From the Director U. S. Army Capabilities Integration Center

-4. Expeditionary mindset

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2-4. Expeditionary mindset

a. The term expeditionary mindset emerged during the course of the GF seminar, 3-6 March 2009, one in a series of learning events under the UQ 2009 program. The term refers to a desirable culturally-based outlook within GF organizations characterized by a well-developed sense of sensitivity and responsiveness to the needs of operating forces in ongoing operations, including adapting to rapidly changing conditions. In addition, responsive support to no-notice or short-notice crisis response in CONUS or to areas outside the U.S. requires such a mindset. Certainly, the innovation and adaptation described within the chapter both represent and help to institutionalize an expeditionary mindset, as does the development and promulgation of FM 1-01 and the manner in which the GF has molded itself and responded to the requirements of ARFORGEN.

b. To these drivers, it is also possible to add the beneficiary effects of the assignment of operationally experienced personnel to GF organizations, particularly at the more senior levels, and the influence of GF personnel returning to parent organizations following temporary assignments as individual augmentees to operating forces. It has become clear that many GF senior leaders have been and are continuing to take their organizations in that direction, demonstrating institutional commitment to GF support to operations.

2-5. Lessons learned

a. As noted earlier, the ways and means by which GF organizations have and are adapting to operational requirements through the expansion of their expeditionary capabilities is as diverse as the GF itself. The examples cited in this chapter are significant and representative of similar initiatives by other GF organizations, including some described elsewhere in this study.46 Nevertheless, the following common elements can be derived from the collective experience of the GF organizations discussed above.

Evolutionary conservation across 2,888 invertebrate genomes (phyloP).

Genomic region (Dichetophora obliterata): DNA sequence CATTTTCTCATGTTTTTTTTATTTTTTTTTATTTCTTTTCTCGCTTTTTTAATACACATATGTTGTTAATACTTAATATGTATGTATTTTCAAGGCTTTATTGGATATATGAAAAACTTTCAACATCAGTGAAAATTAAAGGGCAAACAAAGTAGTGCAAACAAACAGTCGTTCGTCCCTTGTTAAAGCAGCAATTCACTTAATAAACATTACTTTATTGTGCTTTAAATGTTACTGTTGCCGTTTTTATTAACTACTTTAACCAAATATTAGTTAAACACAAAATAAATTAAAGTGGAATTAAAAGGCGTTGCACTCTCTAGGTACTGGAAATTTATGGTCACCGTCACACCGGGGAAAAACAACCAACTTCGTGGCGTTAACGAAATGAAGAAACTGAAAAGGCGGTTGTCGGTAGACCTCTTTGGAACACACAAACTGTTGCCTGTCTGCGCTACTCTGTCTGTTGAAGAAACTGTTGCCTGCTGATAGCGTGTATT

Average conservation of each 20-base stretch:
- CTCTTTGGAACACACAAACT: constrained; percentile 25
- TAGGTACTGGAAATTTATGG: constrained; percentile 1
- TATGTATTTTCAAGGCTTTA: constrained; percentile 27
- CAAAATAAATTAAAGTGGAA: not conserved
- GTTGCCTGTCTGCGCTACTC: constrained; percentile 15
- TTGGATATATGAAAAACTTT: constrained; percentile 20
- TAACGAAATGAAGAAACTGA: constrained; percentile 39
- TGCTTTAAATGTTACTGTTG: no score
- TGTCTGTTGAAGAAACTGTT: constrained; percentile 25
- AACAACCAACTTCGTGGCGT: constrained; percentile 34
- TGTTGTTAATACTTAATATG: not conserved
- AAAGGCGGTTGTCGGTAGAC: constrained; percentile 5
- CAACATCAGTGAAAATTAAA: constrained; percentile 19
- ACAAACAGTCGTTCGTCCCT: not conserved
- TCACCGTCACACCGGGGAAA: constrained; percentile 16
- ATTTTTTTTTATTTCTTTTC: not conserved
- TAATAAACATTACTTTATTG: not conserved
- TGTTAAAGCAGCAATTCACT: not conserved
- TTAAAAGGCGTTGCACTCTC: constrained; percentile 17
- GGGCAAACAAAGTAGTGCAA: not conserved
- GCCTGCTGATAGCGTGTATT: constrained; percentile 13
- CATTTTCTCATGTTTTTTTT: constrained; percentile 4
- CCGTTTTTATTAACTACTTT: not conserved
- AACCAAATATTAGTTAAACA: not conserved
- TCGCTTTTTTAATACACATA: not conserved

b. The vast majority of organizational initiatives described in this chapter would likely not have been undertaken without the availability of supplemental funding – enduring innovation and organizational adaptation cannot be produced without costs in personnel and funding. In short, significant initiatives that enable GF organizations to deploy and maintain capabilities in theater require flexible and readily available resourcing.

c. The current force design and resourcing process is time-consuming and adds significant delay to the establishment of new organizations, both in staffing of proposed initiatives, and then in execution once they have been approved by decisionmakers. During those extended delays, manning and equipping expeditionary capabilities out of the GF inevitably winds up assuming an ad hoc character, dependent on volunteers, taskings, and reprogramming of funds. This obstacle appears to be one that could be mitigated with a concerted effort at HQDA. The timelines depicted in the discussions above further raise the question of whether or not Army culture will accommodate other ways and means to address these kinds of delays, such as deliberate, purposeful identification of possible initiatives and earlier initiation of innovative change within the GF. The historical experience of OEF and OIF is that the Army seldom anticipates an operational need prior to its actual appearance in the conflict environment.